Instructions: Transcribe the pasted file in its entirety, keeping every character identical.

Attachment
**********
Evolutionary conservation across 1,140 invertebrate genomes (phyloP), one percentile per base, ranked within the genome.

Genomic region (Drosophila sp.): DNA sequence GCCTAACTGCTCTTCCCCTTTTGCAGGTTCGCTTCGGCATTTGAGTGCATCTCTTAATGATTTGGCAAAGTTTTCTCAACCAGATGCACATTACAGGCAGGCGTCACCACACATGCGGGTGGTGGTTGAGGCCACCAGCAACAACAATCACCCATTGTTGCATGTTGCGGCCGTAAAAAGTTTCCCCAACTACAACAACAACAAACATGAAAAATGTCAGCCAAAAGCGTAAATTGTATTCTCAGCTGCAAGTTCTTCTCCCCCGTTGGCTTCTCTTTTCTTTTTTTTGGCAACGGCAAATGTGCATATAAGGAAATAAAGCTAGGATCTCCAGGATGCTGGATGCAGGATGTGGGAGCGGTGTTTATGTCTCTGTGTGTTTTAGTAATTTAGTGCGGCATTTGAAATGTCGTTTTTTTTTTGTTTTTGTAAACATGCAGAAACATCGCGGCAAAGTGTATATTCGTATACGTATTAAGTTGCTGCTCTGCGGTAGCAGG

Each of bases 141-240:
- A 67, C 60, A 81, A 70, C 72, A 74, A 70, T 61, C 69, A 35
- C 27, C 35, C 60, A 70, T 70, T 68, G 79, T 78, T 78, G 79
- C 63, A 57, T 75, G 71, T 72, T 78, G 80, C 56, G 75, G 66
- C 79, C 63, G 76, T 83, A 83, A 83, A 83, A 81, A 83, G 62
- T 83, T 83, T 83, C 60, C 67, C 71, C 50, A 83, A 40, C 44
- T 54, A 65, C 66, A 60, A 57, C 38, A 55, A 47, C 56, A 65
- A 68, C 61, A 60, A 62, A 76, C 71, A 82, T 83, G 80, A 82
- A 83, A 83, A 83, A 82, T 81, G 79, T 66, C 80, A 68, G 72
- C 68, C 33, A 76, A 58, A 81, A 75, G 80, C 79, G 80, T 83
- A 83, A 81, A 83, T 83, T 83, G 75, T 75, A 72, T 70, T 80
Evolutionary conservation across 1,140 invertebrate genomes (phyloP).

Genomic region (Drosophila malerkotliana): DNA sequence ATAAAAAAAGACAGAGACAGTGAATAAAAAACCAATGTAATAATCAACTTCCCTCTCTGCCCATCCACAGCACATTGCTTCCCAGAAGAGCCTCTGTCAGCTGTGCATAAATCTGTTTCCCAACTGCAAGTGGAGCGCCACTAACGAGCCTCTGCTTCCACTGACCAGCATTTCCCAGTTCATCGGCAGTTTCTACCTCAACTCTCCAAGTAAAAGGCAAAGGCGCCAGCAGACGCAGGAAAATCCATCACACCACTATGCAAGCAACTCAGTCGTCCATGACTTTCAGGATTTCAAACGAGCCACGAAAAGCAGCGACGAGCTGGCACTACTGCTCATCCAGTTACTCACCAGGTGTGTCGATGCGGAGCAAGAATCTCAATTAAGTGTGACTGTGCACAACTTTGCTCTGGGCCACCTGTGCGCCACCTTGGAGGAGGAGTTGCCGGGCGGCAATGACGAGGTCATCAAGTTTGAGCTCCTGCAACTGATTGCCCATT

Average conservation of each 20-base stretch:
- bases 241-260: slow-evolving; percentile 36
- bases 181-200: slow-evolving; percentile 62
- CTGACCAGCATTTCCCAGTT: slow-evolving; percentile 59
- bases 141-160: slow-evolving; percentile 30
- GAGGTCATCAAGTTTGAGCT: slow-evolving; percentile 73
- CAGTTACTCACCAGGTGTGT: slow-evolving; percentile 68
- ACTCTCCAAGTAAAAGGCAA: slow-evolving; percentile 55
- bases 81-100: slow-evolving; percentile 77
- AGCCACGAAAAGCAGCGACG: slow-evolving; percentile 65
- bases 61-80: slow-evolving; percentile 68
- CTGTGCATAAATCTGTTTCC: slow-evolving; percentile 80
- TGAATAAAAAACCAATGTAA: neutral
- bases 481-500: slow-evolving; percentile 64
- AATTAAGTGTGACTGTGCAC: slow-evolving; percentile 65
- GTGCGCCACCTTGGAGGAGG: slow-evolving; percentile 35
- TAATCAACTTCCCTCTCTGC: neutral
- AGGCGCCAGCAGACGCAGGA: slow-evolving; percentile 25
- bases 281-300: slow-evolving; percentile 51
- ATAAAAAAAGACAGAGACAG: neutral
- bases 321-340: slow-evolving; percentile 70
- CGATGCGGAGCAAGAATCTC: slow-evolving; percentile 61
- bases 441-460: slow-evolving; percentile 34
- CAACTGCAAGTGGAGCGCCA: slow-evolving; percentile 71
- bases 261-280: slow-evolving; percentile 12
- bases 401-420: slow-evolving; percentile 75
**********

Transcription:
Evolutionary conservation across 1,140 invertebrate genomes (phyloP), one percentile per base, ranked within the genome.

Genomic region (Drosophila sp.): DNA sequence GCCTAACTGCTCTTCCCCTTTTGCAGGTTCGCTTCGGCATTTGAGTGCATCTCTTAATGATTTGGCAAAGTTTTCTCAACCAGATGCACATTACAGGCAGGCGTCACCACACATGCGGGTGGTGGTTGAGGCCACCAGCAACAACAATCACCCATTGTTGCATGTTGCGGCCGTAAAAAGTTTCCCCAACTACAACAACAACAAACATGAAAAATGTCAGCCAAAAGCGTAAATTGTATTCTCAGCTGCAAGTTCTTCTCCCCCGTTGGCTTCTCTTTTCTTTTTTTTGGCAACGGCAAATGTGCATATAAGGAAATAAAGCTAGGATCTCCAGGATGCTGGATGCAGGATGTGGGAGCGGTGTTTATGTCTCTGTGTGTTTTAGTAATTTAGTGCGGCATTTGAAATGTCGTTTTTTTTTTGTTTTTGTAAACATGCAGAAACATCGCGGCAAAGTGTATATTCGTATACGTATTAAGTTGCTGCTCTGCGGTAGCAGG

Each of bases 141-240:
- A 67, C 60, A 81, A 70, C 72, A 74, A 70, T 61, C 69, A 35
- C 27, C 35, C 60, A 70, T 70, T 68, G 79, T 78, T 78, G 79
- C 63, A 57, T 75, G 71, T 72, T 78, G 80, C 56, G 75, G 66
- C 79, C 63, G 76, T 83, A 83, A 83, A 83, A 81, A 83, G 62
- T 83, T 83, T 83, C 60, C 67, C 71, C 50, A 83, A 40, C 44
- T 54, A 65, C 66, A 60, A 57, C 38, A 55, A 47, C 56, A 65
- A 68, C 61, A 60, A 62, A 76, C 71, A 82, T 83, G 80, A 82
- A 83, A 83, A 83, A 82, T 81, G 79, T 66, C 80, A 68, G 72
- C 68, C 33, A 76, A 58, A 81, A 75, G 80, C 79, G 80, T 83
- A 83, A 81, A 83, T 83, T 83, G 75, T 75, A 72, T 70, T 80
Evolutionary conservation across 1,140 invertebrate genomes (phyloP).

Genomic region (Drosophila malerkotliana): DNA sequence ATAAAAAAAGACAGAGACAGTGAATAAAAAACCAATGTAATAATCAACTTCCCTCTCTGCCCATCCACAGCACATTGCTTCCCAGAAGAGCCTCTGTCAGCTGTGCATAAATCTGTTTCCCAACTGCAAGTGGAGCGCCACTAACGAGCCTCTGCTTCCACTGACCAGCATTTCCCAGTTCATCGGCAGTTTCTACCTCAACTCTCCAAGTAAAAGGCAAAGGCGCCAGCAGACGCAGGAAAATCCATCACACCACTATGCAAGCAACTCAGTCGTCCATGACTTTCAGGATTTCAAACGAGCCACGAAAAGCAGCGACGAGCTGGCACTACTGCTCATCCAGTTACTCACCAGGTGTGTCGATGCGGAGCAAGAATCTCAATTAAGTGTGACTGTGCACAACTTTGCTCTGGGCCACCTGTGCGCCACCTTGGAGGAGGAGTTGCCGGGCGGCAATGACGAGGTCATCAAGTTTGAGCTCCTGCAACTGATTGCCCATT

Average conservation of each 20-base stretch:
- bases 241-260: slow-evolving; percentile 36
- bases 181-200: slow-evolving; percentile 62
- CTGACCAGCATTTCCCAGTT: slow-evolving; percentile 59
- bases 141-160: slow-evolving; percentile 30
- GAGGTCATCAAGTTTGAGCT: slow-evolving; percentile 73
- CAGTTACTCACCAGGTGTGT: slow-evolving; percentile 68
- ACTCTCCAAGTAAAAGGCAA: slow-evolving; percentile 55
- bases 81-100: slow-evolving; percentile 77
- AGCCACGAAAAGCAGCGACG: slow-evolving; percentile 65
- bases 61-80: slow-evolving; percentile 68
- CTGTGCATAAATCTGTTTCC: slow-evolving; percentile 80
- TGAATAAAAAACCAATGTAA: neutral
- bases 481-500: slow-evolving; percentile 64
- AATTAAGTGTGACTGTGCAC: slow-evolving; percentile 65
- GTGCGCCACCTTGGAGGAGG: slow-evolving; percentile 35
- TAATCAACTTCCCTCTCTGC: neutral
- AGGCGCCAGCAGACGCAGGA: slow-evolving; percentile 25
- bases 281-300: slow-evolving; percentile 51
- ATAAAAAAAGACAGAGACAG: neutral
- bases 321-340: slow-evolving; percentile 70
- CGATGCGGAGCAAGAATCTC: slow-evolving; percentile 61
- bases 441-460: slow-evolving; percentile 34
- CAACTGCAAGTGGAGCGCCA: slow-evolving; percentile 71
- bases 261-280: slow-evolving; percentile 12
- bases 401-420: slow-evolving; percentile 75